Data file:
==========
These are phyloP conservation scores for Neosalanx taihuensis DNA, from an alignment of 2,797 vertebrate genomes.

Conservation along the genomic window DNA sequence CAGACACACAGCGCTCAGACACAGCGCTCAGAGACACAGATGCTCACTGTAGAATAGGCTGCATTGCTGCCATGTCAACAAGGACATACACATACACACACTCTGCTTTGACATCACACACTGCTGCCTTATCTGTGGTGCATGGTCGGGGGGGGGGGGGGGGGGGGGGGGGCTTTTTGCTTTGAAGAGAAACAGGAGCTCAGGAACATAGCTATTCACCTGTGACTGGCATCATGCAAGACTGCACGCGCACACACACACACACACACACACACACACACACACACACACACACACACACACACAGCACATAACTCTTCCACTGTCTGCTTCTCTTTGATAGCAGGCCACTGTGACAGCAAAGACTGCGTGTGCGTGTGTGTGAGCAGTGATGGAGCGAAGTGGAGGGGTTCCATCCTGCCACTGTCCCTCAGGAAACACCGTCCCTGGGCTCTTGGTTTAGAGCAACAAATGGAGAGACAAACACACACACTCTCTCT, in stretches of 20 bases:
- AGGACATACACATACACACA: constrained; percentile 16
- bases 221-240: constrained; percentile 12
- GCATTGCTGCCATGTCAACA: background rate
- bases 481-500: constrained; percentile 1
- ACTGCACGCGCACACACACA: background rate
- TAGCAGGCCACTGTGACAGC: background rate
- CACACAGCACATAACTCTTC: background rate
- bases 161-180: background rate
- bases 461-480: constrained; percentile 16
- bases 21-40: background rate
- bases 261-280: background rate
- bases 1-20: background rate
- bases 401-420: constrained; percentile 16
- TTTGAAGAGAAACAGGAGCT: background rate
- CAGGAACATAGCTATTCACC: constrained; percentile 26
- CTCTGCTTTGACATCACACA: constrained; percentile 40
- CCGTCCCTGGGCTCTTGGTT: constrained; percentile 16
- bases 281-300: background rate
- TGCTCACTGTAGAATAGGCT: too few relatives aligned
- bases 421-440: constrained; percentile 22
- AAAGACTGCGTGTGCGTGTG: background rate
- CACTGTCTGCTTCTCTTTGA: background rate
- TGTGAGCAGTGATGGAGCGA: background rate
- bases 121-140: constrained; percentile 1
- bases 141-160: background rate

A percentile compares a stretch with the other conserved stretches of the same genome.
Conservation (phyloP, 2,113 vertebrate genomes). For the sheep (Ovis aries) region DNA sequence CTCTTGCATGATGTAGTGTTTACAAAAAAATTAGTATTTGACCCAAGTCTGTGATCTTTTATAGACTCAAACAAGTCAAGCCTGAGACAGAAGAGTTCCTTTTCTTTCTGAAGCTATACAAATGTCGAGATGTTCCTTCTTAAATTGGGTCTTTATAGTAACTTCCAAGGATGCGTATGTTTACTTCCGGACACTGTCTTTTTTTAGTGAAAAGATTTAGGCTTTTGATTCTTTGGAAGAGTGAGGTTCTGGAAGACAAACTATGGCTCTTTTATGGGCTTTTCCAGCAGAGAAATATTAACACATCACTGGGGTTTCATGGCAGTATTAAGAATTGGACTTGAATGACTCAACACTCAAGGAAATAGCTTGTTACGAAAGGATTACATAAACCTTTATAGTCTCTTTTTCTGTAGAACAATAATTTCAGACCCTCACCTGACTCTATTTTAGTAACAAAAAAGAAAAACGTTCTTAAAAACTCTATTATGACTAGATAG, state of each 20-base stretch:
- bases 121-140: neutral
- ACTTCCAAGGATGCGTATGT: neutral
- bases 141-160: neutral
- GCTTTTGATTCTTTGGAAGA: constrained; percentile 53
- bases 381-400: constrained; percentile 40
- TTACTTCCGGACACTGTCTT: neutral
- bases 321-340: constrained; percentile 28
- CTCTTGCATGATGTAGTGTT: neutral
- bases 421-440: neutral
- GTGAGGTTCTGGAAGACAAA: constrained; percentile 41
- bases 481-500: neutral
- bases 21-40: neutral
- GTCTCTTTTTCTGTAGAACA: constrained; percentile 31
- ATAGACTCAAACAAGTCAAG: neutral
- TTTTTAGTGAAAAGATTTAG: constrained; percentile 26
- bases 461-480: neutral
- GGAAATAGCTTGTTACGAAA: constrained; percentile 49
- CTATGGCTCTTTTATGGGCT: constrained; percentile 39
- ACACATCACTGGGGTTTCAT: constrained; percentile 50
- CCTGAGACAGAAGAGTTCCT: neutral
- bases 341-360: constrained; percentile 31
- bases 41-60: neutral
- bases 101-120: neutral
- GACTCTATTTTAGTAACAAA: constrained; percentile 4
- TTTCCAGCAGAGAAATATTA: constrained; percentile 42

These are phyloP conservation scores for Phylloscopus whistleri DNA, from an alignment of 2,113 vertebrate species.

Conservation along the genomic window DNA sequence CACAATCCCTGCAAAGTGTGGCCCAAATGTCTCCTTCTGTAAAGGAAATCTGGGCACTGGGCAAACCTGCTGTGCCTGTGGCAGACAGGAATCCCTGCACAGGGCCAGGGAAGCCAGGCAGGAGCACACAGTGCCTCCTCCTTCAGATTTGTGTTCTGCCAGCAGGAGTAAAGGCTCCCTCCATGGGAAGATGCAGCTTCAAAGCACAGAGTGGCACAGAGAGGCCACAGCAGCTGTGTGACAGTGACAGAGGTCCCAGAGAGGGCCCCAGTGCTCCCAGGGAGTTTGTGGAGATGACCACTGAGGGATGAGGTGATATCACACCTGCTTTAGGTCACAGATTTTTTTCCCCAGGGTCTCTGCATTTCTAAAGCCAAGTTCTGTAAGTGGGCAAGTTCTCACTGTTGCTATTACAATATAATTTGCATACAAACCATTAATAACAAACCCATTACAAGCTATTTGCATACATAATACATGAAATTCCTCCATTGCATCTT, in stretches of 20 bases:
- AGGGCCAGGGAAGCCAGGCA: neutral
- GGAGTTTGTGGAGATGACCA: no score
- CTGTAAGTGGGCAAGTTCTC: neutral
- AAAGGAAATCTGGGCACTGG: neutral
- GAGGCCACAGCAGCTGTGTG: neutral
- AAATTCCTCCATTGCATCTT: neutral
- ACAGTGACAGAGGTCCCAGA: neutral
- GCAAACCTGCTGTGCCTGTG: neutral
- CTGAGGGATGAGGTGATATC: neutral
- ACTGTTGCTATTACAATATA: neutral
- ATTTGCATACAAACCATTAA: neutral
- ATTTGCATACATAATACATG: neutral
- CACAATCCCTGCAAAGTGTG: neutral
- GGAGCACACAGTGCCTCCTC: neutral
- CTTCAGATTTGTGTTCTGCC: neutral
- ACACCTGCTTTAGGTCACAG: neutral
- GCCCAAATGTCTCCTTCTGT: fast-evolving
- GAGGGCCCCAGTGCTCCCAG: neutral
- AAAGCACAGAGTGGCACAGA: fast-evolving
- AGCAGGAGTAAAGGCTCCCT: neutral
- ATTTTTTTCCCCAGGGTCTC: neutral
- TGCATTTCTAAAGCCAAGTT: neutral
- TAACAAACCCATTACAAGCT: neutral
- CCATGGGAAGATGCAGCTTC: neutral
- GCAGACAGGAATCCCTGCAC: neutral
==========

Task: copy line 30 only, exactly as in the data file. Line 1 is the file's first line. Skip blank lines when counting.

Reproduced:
- bases 121-140: neutral